Staking a bold claim atop its nest above Vail Valley, the Lodge & Spa at Cordillera flies the flag of luxury from the confines of its Alpine-inspired Belgian chateau. Wayfarers can face down mountainous vistas in their choice of two accommodation options, taking restive refuge beneath the Loft suite's cathedral ceilings or filling the multi-room Cordillera suite with the inviting glow of a Santa-free fireplace. Exorcised excursionists seeking out-of-room experiences can brush up fairway feats with access to three private championship-caliber golf courses designed by seasoned linksmiths including Jack Nicklaus, Hale Irwin, and Tom Fazio, or practice the construction and carving of snow turkeys on the slopes of nearby Vail and Beaver Creek. Cast about with the lodge's fly fishing facilities, or sweat out toxins in the 20,000-square-foot spa's assortment of exercise equipment, saunas, and hot-coal tennis courts.
Though The Minturn Saloon has gone by several different names since it was established in 1901, it has always kept sports close to its heart. Years after being owned by Jeff Taylor—who used to feed knuckle sandwiches to his boxing-champion sparring partner Jack Dempsey—the saloon now serves as a tasty reward for out-of-bounds skiers brave enough to complete the Minturn Mile. A “quirky riverside joint” lauded as one of the Best Bars in America by Esquire magazine in 2007, The Minturn Saloon and its bartenders live by the motto, “If John Wayne didn’t drink it, we don’t make it,” according to the New York Times. Tall glasses of beer and tangy margaritas wash down hearty bites of fajitas, enchiladas, ribs, and nachos while diners admire a taxidermied buffalo and signed photographs of celebrities who once sat in their seats, such as Yogi Berra, John Wayne, and basketball legend King James VI.
The seasoned dough slingers at Chicago Pizza have infused every steamy thin- and thick-crust slice with handspun ingredients and family pride for 20 years. Create-your-own pizzas range from 12-inch discs ($13) to 18-inch flavor frisbees ($19), all waiting to be decorated with traditional toppings such as pepperoni and mushrooms ($2) or gourmet toppings such as chicken, feta, and pesto ($3). Specialty combo pies, such as the 14-inch white veggie with garlic butter ($20), offer timid tasters an assortment of predesigned toppings partnerships. Among dinnertime entrees, chicken parmesan arrives hot and resting on a bed of spaghetti, ready to be awakened by the playful poking of friendly fork tines ($15), and hefty meatball sandwiches pack their toasted french loaf jackets full of marinara-marinated protein and mozzarella ($10). Chicago Pizza also serves domestic and imported beer, as well as wines as good for sipping and savoring as they are for spilling on business rivals.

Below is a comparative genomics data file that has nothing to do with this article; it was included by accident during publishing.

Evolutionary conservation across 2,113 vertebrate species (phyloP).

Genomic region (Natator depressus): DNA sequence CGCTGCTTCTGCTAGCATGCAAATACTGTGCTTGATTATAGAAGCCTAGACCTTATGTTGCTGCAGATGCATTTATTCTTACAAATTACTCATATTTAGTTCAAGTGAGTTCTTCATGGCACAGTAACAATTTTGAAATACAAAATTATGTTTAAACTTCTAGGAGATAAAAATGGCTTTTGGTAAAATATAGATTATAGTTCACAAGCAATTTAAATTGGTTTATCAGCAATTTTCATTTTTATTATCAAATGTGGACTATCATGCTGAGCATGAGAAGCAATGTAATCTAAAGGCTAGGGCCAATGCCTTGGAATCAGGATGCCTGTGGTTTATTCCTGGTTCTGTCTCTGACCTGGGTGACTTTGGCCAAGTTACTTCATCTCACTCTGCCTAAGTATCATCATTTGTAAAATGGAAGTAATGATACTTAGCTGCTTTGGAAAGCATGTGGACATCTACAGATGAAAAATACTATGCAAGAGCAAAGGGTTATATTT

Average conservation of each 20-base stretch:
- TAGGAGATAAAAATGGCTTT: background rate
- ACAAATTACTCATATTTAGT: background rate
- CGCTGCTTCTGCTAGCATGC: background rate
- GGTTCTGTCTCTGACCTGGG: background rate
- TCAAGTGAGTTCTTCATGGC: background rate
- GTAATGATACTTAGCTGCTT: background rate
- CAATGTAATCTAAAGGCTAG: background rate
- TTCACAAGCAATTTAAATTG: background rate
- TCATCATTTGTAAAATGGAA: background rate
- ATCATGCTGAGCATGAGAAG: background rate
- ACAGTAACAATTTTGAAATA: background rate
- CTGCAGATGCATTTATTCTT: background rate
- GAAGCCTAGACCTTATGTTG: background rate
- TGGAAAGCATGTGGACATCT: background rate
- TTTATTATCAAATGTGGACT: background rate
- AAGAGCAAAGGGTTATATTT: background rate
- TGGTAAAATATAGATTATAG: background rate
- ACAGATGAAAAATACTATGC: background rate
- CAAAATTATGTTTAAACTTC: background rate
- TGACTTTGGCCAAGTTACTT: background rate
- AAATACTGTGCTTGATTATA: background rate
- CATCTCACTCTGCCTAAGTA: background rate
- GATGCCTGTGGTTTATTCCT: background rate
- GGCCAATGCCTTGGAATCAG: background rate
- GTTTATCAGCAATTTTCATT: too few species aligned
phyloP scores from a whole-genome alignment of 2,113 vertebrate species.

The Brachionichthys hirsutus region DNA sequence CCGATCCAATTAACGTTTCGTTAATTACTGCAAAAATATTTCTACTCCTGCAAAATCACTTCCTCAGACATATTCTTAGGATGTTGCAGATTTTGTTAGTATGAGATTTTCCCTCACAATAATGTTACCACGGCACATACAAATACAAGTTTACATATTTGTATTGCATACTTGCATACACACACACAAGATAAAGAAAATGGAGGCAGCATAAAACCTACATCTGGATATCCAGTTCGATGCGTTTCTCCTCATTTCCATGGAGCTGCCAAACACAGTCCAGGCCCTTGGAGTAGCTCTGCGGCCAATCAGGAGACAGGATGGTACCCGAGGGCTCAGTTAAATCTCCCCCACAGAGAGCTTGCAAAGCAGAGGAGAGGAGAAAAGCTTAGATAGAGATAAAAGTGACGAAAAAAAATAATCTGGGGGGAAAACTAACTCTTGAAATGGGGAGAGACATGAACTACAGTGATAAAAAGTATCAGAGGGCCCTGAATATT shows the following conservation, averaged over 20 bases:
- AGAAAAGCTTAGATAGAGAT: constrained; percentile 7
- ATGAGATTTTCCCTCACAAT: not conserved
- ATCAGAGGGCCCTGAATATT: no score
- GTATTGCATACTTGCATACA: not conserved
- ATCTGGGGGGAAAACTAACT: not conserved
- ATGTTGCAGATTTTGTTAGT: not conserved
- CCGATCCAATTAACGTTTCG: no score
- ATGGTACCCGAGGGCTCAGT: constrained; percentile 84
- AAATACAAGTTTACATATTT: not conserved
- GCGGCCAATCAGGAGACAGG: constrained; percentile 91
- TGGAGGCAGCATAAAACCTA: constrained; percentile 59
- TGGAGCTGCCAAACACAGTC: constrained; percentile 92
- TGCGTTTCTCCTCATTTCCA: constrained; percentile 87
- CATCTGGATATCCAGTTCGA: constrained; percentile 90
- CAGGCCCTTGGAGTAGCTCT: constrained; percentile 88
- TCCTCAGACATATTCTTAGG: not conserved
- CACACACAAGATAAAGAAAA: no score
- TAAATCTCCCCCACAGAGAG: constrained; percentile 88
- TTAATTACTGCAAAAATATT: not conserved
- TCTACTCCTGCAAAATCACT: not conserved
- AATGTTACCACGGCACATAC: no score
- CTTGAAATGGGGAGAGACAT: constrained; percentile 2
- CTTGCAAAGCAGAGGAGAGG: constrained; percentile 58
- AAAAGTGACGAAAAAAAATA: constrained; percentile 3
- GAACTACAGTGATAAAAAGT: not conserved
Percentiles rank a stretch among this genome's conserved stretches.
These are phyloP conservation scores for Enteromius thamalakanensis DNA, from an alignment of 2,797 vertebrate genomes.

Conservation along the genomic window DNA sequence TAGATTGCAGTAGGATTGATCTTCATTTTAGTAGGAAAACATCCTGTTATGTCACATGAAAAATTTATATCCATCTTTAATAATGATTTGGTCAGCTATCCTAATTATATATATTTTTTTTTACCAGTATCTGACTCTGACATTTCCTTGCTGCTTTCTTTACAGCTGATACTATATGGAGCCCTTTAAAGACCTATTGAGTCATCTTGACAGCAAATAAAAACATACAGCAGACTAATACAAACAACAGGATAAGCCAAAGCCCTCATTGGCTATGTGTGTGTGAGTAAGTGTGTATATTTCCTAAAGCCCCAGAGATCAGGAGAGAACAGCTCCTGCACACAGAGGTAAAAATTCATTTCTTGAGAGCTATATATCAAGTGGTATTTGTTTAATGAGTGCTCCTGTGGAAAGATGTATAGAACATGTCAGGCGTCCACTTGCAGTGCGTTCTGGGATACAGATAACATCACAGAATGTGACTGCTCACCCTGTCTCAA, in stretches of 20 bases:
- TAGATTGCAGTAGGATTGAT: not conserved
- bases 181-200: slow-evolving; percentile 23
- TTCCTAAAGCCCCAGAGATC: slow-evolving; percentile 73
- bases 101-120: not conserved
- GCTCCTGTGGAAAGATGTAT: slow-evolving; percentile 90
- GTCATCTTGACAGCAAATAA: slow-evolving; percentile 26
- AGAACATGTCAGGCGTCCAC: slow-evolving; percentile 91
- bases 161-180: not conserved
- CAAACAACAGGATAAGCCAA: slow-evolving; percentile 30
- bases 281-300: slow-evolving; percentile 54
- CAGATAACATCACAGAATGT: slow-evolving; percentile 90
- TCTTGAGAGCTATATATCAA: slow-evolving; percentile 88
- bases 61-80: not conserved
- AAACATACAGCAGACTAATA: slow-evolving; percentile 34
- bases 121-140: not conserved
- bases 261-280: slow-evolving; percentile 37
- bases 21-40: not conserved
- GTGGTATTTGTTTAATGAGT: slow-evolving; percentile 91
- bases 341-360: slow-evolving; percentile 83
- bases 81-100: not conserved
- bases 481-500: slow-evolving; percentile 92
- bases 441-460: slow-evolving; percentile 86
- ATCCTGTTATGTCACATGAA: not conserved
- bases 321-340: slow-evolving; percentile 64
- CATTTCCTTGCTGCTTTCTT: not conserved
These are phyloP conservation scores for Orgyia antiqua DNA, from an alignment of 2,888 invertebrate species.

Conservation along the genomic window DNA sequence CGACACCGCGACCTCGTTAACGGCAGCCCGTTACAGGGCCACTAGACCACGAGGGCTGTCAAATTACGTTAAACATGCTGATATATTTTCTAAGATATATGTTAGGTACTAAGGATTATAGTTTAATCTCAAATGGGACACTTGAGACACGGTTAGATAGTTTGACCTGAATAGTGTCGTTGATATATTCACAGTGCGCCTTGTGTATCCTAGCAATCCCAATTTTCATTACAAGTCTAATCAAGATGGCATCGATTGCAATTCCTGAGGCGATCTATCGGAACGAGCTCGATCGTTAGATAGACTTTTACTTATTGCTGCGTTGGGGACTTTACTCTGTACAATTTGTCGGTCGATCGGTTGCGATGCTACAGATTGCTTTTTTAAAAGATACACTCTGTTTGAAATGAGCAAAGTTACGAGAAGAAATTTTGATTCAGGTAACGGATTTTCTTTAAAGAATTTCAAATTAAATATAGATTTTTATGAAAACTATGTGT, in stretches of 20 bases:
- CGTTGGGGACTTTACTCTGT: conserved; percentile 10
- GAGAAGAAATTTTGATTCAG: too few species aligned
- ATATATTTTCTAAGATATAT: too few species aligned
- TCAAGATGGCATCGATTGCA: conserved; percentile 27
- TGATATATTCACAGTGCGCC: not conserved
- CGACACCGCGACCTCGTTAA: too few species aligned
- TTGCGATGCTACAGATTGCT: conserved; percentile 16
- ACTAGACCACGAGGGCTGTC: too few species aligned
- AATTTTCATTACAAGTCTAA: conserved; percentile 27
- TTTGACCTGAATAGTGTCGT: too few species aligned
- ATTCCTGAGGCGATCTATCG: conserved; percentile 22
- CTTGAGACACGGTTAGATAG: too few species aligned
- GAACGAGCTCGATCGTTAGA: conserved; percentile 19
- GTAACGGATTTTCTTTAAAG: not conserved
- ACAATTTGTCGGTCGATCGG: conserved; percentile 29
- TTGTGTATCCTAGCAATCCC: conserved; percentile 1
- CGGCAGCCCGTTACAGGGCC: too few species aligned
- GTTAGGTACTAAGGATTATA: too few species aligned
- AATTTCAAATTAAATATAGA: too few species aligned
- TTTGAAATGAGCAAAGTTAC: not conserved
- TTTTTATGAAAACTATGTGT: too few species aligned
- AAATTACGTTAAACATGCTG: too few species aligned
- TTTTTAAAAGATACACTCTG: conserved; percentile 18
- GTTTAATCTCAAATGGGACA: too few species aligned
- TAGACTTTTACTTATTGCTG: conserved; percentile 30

With only a few 5-gallon buckets and some extracts, Bonfire Brewing began in a garage. Nowadays, the microbrewery team makes enough batches of brew to fill up to 15 of the taps at an on-premise taproom in Eagle. Here, bartenders decant hoppy IPAs, smooth brown ales, and lighter wheat beers into 16- and 23-ounce glasses, as well as to-go growlers, kegs for delivery, and time capsules for future thirsty people. The taproom opens around 5:30 p.m. every day, when the Bonfire crew invites patrons to tour the brewery; play rounds of darts, foosball, and shuffleboard; or groove to live music on weekends.
Not much surpasses the delight of having a snow-day off from school—unless it's the sensation of zooming down a powder-covered cliff face. At Copper Mountain, visitors of all ages recreate snow-day elation on slopes seemingly made to be skied. Naturally divided into terrain of varying difficulty, the 2,645 acres of mountainous landscape were identified as "the most outstanding potential ski area in the Arapaho National Forest" by an early US Forest Service survey team.
Resort planners took their cues from these natural features, mapping out distinct ski areas that keep beginner, intermediate, and expert slopes largely separate from each other, helping skiers of disparate experience levels stay out of each other's way. Each area corresponds to a village, where shops and restaurants amuse visitors relaxing between rides and snowmen relaxing between top-hat fittings while 22 lifts whisk skiers up to the mountain's 126 uncrowded trails and vaunted back bowls. Experts craving access to hard-to-reach crags can hop on a snowcat for a ride up the mountain free of charge. And for those looking to boost their skills, lessons range from children's classes to quickie refreshers that reinforce advanced skills.
But skis aren't the only tools that afford thrilling trips. Pipes and parks let boarders practice mid-air tricks, and a four-lane tubing hill sends families through banked curves. Critterland charms younger visitors with friendly characters, forts, and rides, and complimentary snowshoe tours acquaint groups with the pine- and spruce-tree-dotted countryside. Away from the snow, a bevy of year-round bars and restaurants complement the amenities of the local spa and gym.
Thanks to a highly efficient snowmaking system, powder dusts Copper Mountain for one of the region's longest ski seasons—November through early April. But enthusiasts needn't pack up their gear in the off-season. Woodward at Copper hosts year-round programming for snowboarding, skateboarding, skiing, and cheer disciplines. A 19,400-square-foot playground known as the Barn houses bowls and artificial jumps, which deposit airborne athletes safely into foam pits, much the way young penguins learn to fly.
The steady rhythm of a chopping knife can be heard from behind the counters at Spooners Frozen Yogurt, where toppings are freshly prepared every day. Customers can decorate their cups of all-natural yogurt with morsels of fresh fruit, chunks of cookies, or nuts. Every flavor of the locally-sourced yogurt is made with no artificial dyes or preservatives.